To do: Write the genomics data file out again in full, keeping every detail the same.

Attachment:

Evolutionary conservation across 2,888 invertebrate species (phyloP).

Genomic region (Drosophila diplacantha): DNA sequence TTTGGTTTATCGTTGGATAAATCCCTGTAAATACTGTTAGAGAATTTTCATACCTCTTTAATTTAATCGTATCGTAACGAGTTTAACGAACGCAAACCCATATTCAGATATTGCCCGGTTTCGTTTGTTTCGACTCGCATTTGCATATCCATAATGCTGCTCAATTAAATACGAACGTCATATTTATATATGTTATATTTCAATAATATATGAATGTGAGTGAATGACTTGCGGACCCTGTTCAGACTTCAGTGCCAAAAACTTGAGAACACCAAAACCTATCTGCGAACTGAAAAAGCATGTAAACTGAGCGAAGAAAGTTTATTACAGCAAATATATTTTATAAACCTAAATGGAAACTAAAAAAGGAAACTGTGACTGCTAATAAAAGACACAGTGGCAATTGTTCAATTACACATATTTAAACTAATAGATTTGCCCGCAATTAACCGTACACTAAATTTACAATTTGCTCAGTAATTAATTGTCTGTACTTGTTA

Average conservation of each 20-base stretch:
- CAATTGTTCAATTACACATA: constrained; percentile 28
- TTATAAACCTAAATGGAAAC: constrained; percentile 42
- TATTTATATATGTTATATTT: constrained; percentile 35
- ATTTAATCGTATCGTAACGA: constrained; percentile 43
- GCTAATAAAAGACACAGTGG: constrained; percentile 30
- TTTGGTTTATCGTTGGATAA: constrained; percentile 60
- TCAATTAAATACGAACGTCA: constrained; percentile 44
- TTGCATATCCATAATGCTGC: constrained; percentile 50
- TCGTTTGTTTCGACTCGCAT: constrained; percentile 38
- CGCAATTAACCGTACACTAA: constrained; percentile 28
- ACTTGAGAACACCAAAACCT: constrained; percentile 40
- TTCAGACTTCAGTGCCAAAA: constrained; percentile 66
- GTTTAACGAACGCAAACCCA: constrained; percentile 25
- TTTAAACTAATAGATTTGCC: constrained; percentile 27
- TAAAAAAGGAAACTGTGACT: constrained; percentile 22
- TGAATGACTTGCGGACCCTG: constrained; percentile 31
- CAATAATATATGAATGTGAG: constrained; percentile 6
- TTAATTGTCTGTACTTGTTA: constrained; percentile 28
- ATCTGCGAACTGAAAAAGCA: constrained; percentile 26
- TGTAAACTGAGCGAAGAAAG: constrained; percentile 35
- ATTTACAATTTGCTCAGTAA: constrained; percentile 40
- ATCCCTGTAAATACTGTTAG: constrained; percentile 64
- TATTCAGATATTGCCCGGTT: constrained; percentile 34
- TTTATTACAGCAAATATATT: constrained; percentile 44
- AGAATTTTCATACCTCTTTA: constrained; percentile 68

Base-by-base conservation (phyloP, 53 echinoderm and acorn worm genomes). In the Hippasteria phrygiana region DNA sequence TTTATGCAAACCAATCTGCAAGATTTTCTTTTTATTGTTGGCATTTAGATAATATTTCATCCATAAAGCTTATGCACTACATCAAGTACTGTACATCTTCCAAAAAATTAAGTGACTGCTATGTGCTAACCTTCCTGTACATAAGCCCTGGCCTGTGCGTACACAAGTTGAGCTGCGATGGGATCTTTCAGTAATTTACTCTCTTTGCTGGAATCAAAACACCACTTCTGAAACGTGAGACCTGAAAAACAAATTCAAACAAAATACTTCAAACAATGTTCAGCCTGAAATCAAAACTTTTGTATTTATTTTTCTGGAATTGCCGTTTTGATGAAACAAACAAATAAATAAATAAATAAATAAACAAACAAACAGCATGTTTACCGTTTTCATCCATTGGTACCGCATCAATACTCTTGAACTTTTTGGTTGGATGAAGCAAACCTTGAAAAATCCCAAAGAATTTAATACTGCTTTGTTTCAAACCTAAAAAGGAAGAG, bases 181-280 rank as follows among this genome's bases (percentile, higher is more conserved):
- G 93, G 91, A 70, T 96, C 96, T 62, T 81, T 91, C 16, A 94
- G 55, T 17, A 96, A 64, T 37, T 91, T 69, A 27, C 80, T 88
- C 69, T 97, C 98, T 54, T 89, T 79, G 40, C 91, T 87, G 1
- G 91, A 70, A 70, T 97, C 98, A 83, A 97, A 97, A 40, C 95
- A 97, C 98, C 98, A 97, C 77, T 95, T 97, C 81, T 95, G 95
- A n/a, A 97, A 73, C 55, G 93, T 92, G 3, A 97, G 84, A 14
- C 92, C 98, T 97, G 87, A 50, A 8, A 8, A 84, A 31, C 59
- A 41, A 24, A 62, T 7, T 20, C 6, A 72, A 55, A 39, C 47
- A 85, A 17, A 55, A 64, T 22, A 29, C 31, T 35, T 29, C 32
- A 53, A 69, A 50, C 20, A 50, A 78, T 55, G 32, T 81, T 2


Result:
Evolutionary conservation across 2,888 invertebrate species (phyloP).

Genomic region (Drosophila diplacantha): DNA sequence TTTGGTTTATCGTTGGATAAATCCCTGTAAATACTGTTAGAGAATTTTCATACCTCTTTAATTTAATCGTATCGTAACGAGTTTAACGAACGCAAACCCATATTCAGATATTGCCCGGTTTCGTTTGTTTCGACTCGCATTTGCATATCCATAATGCTGCTCAATTAAATACGAACGTCATATTTATATATGTTATATTTCAATAATATATGAATGTGAGTGAATGACTTGCGGACCCTGTTCAGACTTCAGTGCCAAAAACTTGAGAACACCAAAACCTATCTGCGAACTGAAAAAGCATGTAAACTGAGCGAAGAAAGTTTATTACAGCAAATATATTTTATAAACCTAAATGGAAACTAAAAAAGGAAACTGTGACTGCTAATAAAAGACACAGTGGCAATTGTTCAATTACACATATTTAAACTAATAGATTTGCCCGCAATTAACCGTACACTAAATTTACAATTTGCTCAGTAATTAATTGTCTGTACTTGTTA

Average conservation of each 20-base stretch:
- CAATTGTTCAATTACACATA: constrained; percentile 28
- TTATAAACCTAAATGGAAAC: constrained; percentile 42
- TATTTATATATGTTATATTT: constrained; percentile 35
- ATTTAATCGTATCGTAACGA: constrained; percentile 43
- GCTAATAAAAGACACAGTGG: constrained; percentile 30
- TTTGGTTTATCGTTGGATAA: constrained; percentile 60
- TCAATTAAATACGAACGTCA: constrained; percentile 44
- TTGCATATCCATAATGCTGC: constrained; percentile 50
- TCGTTTGTTTCGACTCGCAT: constrained; percentile 38
- CGCAATTAACCGTACACTAA: constrained; percentile 28
- ACTTGAGAACACCAAAACCT: constrained; percentile 40
- TTCAGACTTCAGTGCCAAAA: constrained; percentile 66
- GTTTAACGAACGCAAACCCA: constrained; percentile 25
- TTTAAACTAATAGATTTGCC: constrained; percentile 27
- TAAAAAAGGAAACTGTGACT: constrained; percentile 22
- TGAATGACTTGCGGACCCTG: constrained; percentile 31
- CAATAATATATGAATGTGAG: constrained; percentile 6
- TTAATTGTCTGTACTTGTTA: constrained; percentile 28
- ATCTGCGAACTGAAAAAGCA: constrained; percentile 26
- TGTAAACTGAGCGAAGAAAG: constrained; percentile 35
- ATTTACAATTTGCTCAGTAA: constrained; percentile 40
- ATCCCTGTAAATACTGTTAG: constrained; percentile 64
- TATTCAGATATTGCCCGGTT: constrained; percentile 34
- TTTATTACAGCAAATATATT: constrained; percentile 44
- AGAATTTTCATACCTCTTTA: constrained; percentile 68

Base-by-base conservation (phyloP, 53 echinoderm and acorn worm genomes). In the Hippasteria phrygiana region DNA sequence TTTATGCAAACCAATCTGCAAGATTTTCTTTTTATTGTTGGCATTTAGATAATATTTCATCCATAAAGCTTATGCACTACATCAAGTACTGTACATCTTCCAAAAAATTAAGTGACTGCTATGTGCTAACCTTCCTGTACATAAGCCCTGGCCTGTGCGTACACAAGTTGAGCTGCGATGGGATCTTTCAGTAATTTACTCTCTTTGCTGGAATCAAAACACCACTTCTGAAACGTGAGACCTGAAAAACAAATTCAAACAAAATACTTCAAACAATGTTCAGCCTGAAATCAAAACTTTTGTATTTATTTTTCTGGAATTGCCGTTTTGATGAAACAAACAAATAAATAAATAAATAAATAAACAAACAAACAGCATGTTTACCGTTTTCATCCATTGGTACCGCATCAATACTCTTGAACTTTTTGGTTGGATGAAGCAAACCTTGAAAAATCCCAAAGAATTTAATACTGCTTTGTTTCAAACCTAAAAAGGAAGAG, bases 181-280 rank as follows among this genome's bases (percentile, higher is more conserved):
- G 93, G 91, A 70, T 96, C 96, T 62, T 81, T 91, C 16, A 94
- G 55, T 17, A 96, A 64, T 37, T 91, T 69, A 27, C 80, T 88
- C 69, T 97, C 98, T 54, T 89, T 79, G 40, C 91, T 87, G 1
- G 91, A 70, A 70, T 97, C 98, A 83, A 97, A 97, A 40, C 95
- A 97, C 98, C 98, A 97, C 77, T 95, T 97, C 81, T 95, G 95
- A n/a, A 97, A 73, C 55, G 93, T 92, G 3, A 97, G 84, A 14
- C 92, C 98, T 97, G 87, A 50, A 8, A 8, A 84, A 31, C 59
- A 41, A 24, A 62, T 7, T 20, C 6, A 72, A 55, A 39, C 47
- A 85, A 17, A 55, A 64, T 22, A 29, C 31, T 35, T 29, C 32
- A 53, A 69, A 50, C 20, A 50, A 78, T 55, G 32, T 81, T 2